The Green movement and Reform in Iran

A year ago, it was confidently asserted that the CIA-engineered and Zionist-backed “green revolution”,designed to topple the current leadership of the Islamic Republic, was inexorably moving towards victory over its opponents in the Iranian administration. After all, similar “color revolutions” had been successfuly staged in the Ukraine and other ex-Soviet republics [1]. In his Friday prayer sermon on June 19th 2009, Ayatollah Khamenei angrily retorted to western governments who were supporting their latest color-coded creation: “You think this country (Iran) is like Georgia?” [2]

No, Iran is actually a 2500 year old civilization and proud nation but clearly many Iranian exiles – royalists, communists, marxists, bahais and ethnic separatists among them – had thought that the Islamic Revolution was fragile, just how they miscalculated when they encouraged Saddam Hussein to invade and crush Khomeini’s revolutionary state and enslave all Iranians – purely out of revenge.

If there was ever an admission that this entire political movement was merely the brainchild of foreign powers, then look no further than arch-neocon and Zionist extremist, Michael Ledeen. He has stated that he built up contacts in Iran within Mir Hussein Mousavi’s prime ministerial office during talks over the arms for hostages in the 1980s – known as the Iran-Contra affair. These officials, excluded from power by Ahmadinejad, would be used to “dismantle” the Islamic Republic [3]. Ledeen is very clear about this and his support for Mousavi and Karroubi [4]. These political dead-enders were to be a fifth column used to sabotage the system from the inside. The CIA, as reported by ABC news in 2007 [5], was to covertly destablize Iran using every possible opportunity and with consideable funding [6].

The Green movement’s ringleaders used tactics similar to revolutionaries in 1978 – shouting “Allahu Akbar” from the rooftops and using religious imagery/slogans to give the false impression that they were the true voice of the Revolution. They would declare those killed on the streets “martyrs” for the cause and, as in the case of Neda Agha-Soltan,would even go so far as orchestrate murder for the purpose of propaganda and designed to cause worldwide opprobrium towards the Iranian government.[7]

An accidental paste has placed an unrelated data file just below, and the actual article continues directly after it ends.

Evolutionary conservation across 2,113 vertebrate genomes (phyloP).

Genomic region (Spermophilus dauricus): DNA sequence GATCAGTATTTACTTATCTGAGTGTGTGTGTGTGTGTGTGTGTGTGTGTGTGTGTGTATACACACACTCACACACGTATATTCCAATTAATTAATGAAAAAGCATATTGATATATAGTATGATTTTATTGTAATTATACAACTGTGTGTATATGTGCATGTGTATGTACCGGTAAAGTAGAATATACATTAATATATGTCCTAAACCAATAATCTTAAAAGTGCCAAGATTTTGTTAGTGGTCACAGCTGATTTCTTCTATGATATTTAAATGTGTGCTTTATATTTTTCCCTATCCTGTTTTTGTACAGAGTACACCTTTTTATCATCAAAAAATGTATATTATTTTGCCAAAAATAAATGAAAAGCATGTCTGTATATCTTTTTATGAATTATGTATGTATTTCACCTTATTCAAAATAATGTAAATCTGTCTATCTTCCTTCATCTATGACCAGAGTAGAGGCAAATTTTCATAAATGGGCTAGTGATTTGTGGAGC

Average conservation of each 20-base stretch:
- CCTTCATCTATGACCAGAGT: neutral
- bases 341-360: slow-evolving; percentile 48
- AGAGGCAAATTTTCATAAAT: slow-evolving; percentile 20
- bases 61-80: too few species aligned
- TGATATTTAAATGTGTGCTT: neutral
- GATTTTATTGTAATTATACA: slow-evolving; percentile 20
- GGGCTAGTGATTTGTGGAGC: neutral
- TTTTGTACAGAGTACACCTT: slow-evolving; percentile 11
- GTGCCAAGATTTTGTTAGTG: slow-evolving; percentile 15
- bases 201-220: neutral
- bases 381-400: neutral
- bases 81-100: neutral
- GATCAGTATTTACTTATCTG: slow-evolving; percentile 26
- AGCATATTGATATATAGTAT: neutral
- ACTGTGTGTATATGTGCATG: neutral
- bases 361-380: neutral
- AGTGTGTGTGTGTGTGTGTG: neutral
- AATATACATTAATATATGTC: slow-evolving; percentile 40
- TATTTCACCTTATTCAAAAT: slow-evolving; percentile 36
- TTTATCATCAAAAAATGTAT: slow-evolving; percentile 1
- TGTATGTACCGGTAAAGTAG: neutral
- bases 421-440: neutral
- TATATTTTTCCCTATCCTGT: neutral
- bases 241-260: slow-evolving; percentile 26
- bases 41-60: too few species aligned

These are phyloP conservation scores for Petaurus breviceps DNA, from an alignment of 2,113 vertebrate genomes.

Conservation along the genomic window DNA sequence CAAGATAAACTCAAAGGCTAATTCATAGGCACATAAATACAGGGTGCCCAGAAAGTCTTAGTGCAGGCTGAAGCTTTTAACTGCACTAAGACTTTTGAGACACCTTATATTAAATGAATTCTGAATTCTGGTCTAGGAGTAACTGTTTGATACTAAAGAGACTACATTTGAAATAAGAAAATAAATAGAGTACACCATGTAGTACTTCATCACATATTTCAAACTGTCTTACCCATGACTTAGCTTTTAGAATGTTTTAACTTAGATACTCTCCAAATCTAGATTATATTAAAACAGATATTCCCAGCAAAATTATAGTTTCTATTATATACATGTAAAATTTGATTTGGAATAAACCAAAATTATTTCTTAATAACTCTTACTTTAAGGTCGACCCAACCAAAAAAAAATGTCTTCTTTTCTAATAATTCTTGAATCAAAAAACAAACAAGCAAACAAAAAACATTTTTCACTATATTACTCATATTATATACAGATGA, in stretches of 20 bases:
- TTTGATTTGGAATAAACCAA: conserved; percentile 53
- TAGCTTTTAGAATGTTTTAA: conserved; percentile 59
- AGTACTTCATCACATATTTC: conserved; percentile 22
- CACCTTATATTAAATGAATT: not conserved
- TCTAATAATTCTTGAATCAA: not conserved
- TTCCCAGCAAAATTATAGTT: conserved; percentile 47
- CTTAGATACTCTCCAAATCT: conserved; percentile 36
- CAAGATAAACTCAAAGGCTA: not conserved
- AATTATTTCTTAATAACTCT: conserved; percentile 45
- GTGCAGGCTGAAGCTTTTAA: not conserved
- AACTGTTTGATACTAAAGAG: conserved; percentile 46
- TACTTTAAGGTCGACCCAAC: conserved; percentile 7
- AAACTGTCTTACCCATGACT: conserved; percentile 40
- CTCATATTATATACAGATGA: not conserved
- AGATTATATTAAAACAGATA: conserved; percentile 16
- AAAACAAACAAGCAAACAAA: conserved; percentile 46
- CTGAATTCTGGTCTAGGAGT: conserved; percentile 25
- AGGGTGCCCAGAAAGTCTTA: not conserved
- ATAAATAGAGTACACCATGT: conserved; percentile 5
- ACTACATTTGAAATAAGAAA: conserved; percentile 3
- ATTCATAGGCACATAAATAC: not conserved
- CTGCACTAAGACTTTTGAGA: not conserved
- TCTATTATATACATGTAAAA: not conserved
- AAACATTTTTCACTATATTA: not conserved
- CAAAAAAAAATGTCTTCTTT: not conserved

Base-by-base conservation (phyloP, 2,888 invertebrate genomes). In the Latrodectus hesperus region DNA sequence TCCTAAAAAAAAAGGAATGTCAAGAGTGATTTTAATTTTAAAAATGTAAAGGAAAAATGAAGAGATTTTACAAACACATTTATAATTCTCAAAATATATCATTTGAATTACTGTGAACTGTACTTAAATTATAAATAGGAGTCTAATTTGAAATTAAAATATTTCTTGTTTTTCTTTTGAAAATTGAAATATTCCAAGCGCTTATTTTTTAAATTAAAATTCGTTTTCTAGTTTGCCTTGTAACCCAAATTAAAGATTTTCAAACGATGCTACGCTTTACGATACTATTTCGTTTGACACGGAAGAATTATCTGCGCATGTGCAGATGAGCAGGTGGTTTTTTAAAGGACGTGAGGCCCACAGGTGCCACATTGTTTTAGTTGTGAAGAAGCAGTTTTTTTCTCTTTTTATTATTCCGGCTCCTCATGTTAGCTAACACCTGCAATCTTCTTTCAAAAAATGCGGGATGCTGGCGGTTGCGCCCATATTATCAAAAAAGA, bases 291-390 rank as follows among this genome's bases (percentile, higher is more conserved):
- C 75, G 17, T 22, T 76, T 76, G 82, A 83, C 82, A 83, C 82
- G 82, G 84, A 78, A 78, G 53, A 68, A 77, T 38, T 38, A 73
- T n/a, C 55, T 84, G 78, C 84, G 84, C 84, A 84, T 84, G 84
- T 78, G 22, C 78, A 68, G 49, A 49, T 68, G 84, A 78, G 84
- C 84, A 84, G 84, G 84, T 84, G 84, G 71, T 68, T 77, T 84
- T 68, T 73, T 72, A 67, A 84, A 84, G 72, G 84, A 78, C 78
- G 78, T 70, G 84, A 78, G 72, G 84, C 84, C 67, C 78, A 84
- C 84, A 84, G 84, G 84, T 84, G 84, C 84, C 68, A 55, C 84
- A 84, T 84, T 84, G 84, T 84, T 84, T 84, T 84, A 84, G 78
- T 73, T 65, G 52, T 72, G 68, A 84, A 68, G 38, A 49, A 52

But the Greens overplayed their hand during the Ashura commemoration of December 2009 when a few thousand rioters attacked property, police and even mourners to make their voice heard. They clearly wanted to re-enact the Ashura protests of 1978 that led to the downfall of the Shah. The Iranian people, who had tolerated the greens up until then, were shocked at the desecration of the religious occasion and both Mousavi and Karroubi quickly retreated as hundreds of thousands of Iranians demonstrated against the rioters and in support of the Islamic Revolution. Khatami would go further in asking his supporters to defend the Islamic Republic from those wishing it harm by causing sedition. Khatami has increasingly distanced himself from Mousavi and Karroubi

Now, a year on, the green wave has clearly passed and nobody in Iran is interested in waging another “intifada” against the government. However, the reformists in Iran are keen to extricate themselves from a prior association with the green movement. Despite the crackdown and closure of several reformist parties and newspapers, the reform camp is still very much alive. They retain a significant voice in the Majlis, led by the likes of Mostafa Kavakebian and Elias Naderan. They continue to publish newspapers such as Sharq, Mardomsalari, Arman, Farhang-e-Ashti, Farhikhtegan, Asrar, Aftab etc. They were instrumental in getting the authorities to indict feared ex-prosecutor Saeed Mortazavi after their own investigation found him responsible for placing post-election detainees in danger [8].

47-year old Kavakebian, in particular,has emerged very well from the political crisis. He held a fascinating debate on IRIB with Kayhan newspaper’s hardline editor, Hossein Shariatmadari [9]. There, he defended himself against charges that his party was part of a front to undermine the Islamic Republic and was committed to reform based on adherence to the Constitution. Kavakebian has recently claimed that Mousavi and Karroubi do not speak for the reformists and that he is loyal to the system [10]. He realises that denying the will of the majority in a fair election ,and inciting sedition, are NOT consistent with democratic principles.

The reformists are indeed regrouping to form a new block with some moderate independents and conservatives to contest the 2012 and 2013 elections for the presidency, Majlis, municiplalities and Assembly of experts. They know that meeting the needs of the people, and not burning buses, are what the people expect of them.

The Green movement has, as Ayatollah Khamenei has stated, “vaccinated the system against microbes” [11]. Those who declare themselves to be the winners of polls without presenting any evidence and who rebel against the nation are a political disease that brings no benefits. The unrest of last year may have been of a cathartic nature and one which offers some positives after all.

The Green movement has ceased to exist [12], but it has left an enduring legacy.













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